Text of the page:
PLANKS - can be adapted by keeping lower half of legs on the floor - thus decreasing the load into the shoulders, a pretty decent plank can be achieved like this.  It is also a great way to get into planks if you are beginning.  

RUNNING - no good for me - every beat on the floor pulsated pain through my shoulder and arm!!

CYCLING - in moderation this was good, and spinning, in particular was helpful - just don't press into those handlebars.

WALKING AND DANCING - both of these were fabulous for me

Happy New Year to you all from all the team at JDFD and look forward to seeing you in our classes in January - we have Dance &  Yoga to get you started  x

 A lovely ride  through Southern Germany July 2017

A lovely ride  through Southern Germany July 2017

Let's Stretch!

 

Let’s Stretch

The type of stretching we do most commonly in exercise to music classes is known as “static stretching”.

During the course of a 25 year career in fitness & dance, stretching has always been much debated. When, what, and how long for. Research has been contradictory over these years and I always read the latest 'current thinking' with interest. I would observe that for my area of fitness delivery I do see evidence of the benefits of stretching both once the body is warm (preparatory stretches) and at the end of the workout. Both for my body and for those of my clients.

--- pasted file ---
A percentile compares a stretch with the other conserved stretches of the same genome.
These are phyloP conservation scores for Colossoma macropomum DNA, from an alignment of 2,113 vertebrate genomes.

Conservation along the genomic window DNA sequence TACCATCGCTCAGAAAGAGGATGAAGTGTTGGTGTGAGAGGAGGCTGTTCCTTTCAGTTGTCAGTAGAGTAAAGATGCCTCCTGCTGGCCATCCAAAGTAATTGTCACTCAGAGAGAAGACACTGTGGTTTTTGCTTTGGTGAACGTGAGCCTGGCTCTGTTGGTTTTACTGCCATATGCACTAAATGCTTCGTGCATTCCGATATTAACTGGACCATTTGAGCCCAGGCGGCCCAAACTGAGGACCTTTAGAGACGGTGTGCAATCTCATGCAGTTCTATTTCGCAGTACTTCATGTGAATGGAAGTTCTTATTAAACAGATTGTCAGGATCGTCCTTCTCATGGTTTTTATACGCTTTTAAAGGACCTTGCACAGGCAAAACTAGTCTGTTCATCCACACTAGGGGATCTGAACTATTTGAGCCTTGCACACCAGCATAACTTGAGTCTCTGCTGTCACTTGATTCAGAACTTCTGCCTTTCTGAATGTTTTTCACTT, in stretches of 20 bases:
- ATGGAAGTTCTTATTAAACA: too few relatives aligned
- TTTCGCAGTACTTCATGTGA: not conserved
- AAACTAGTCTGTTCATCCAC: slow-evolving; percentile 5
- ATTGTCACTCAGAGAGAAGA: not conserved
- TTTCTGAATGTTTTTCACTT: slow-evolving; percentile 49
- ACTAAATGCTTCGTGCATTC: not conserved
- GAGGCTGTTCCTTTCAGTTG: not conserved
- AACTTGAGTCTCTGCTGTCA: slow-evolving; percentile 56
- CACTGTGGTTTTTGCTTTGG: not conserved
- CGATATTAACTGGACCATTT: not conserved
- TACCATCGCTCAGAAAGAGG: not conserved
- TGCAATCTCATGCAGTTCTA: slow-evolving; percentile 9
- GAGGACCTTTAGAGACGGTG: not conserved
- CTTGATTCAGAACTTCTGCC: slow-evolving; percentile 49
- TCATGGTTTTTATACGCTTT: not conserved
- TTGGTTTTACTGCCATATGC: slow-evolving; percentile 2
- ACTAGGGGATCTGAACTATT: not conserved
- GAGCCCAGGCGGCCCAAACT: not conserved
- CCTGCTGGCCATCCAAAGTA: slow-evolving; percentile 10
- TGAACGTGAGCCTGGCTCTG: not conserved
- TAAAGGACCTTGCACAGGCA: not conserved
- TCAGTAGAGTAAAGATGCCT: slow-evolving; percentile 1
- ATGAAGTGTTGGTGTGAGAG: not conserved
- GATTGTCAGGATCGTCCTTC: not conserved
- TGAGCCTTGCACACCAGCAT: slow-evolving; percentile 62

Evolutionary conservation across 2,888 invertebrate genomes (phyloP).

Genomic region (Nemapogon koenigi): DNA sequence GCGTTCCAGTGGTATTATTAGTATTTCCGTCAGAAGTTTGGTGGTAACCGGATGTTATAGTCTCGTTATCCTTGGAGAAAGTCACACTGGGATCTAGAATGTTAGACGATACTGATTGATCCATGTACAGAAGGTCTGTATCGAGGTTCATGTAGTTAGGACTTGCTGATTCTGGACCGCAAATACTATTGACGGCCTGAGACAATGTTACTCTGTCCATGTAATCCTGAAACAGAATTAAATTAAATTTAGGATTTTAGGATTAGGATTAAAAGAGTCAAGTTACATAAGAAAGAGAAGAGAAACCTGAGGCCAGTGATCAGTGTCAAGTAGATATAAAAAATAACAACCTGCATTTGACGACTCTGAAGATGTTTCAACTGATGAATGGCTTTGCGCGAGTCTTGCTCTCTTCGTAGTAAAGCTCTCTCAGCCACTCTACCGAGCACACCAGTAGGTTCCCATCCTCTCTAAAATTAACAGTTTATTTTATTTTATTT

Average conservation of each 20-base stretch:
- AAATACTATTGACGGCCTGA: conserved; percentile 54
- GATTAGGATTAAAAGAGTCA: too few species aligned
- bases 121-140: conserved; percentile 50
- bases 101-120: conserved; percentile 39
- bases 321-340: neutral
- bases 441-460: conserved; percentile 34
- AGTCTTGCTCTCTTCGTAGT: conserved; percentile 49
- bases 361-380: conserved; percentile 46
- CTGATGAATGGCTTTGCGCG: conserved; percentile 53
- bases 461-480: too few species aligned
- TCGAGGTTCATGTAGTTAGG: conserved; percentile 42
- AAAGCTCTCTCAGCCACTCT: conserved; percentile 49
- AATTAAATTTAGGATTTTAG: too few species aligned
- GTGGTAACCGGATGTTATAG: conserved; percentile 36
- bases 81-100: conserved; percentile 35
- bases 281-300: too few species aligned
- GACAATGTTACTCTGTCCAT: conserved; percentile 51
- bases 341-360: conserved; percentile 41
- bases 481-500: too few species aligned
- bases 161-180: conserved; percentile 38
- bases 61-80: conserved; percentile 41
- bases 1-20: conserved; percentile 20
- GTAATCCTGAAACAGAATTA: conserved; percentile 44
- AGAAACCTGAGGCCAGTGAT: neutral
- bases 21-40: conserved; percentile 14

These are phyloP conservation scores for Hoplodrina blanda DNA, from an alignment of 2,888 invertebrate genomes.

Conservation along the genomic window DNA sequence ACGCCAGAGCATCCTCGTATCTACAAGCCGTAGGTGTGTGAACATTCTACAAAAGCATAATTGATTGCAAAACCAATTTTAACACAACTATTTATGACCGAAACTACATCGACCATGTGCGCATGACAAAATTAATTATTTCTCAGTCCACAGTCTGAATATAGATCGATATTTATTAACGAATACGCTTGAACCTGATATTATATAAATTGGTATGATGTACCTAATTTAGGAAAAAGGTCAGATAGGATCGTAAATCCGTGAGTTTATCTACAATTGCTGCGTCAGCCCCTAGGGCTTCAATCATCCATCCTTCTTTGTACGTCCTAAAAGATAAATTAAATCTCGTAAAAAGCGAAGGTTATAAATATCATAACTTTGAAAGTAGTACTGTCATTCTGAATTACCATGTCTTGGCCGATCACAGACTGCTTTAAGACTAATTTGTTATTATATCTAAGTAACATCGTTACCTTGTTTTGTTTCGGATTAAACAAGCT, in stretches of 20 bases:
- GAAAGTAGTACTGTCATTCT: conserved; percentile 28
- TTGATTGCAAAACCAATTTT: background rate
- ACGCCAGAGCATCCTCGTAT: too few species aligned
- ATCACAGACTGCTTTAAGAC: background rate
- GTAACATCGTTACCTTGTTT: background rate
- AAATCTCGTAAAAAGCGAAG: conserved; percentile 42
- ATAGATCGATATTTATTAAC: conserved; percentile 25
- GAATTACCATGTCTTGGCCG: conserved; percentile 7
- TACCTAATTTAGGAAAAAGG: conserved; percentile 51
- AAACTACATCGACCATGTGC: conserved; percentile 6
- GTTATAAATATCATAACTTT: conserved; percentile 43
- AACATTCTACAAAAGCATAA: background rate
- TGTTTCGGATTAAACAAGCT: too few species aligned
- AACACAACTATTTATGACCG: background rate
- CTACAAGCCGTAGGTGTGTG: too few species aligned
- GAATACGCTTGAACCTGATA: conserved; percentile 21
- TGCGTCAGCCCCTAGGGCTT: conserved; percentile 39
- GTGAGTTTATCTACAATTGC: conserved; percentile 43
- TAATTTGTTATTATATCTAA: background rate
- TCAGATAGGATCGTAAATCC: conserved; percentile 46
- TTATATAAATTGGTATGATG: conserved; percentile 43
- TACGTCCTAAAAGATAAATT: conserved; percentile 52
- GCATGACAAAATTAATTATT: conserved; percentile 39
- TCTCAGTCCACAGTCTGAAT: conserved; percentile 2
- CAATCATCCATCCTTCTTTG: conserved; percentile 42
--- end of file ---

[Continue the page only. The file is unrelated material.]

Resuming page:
Some reports state that there is little, if any, evidence that stretching pre- or post-participation prevents injury or subsequent muscle soreness. Recent research further suggests that whilst the stretches at the end of a warm-up may not be necessary for a general population (seniors are recommended), the stretches after a workout remain a good idea. Therefore the qualified and experienced teacher must make a decision based on their knowledge and experience, the age of the class and the type of activity followed during a class as to how best to prescribe stretching.

Stretches should be taken once the body has built some heat: 10 – 15 minutes into activity, even longer if it is very cold. At this point you hold them for 8-10 seconds only. Then at the end of a lesson, or activity, stretches should be held for 20-30 seconds. The correct alignment and posture is crucial. Stretches can be taken standing, seated or lying down. 

It is a good idea to instigate a simple stretching programme into your everyday routine and it is a little known fact that a warm bath is a sufficient warm-up to just stretch your muscles – indeed if you feel agile and safe enough some stretches can even be taken in the bath, but be very careful!!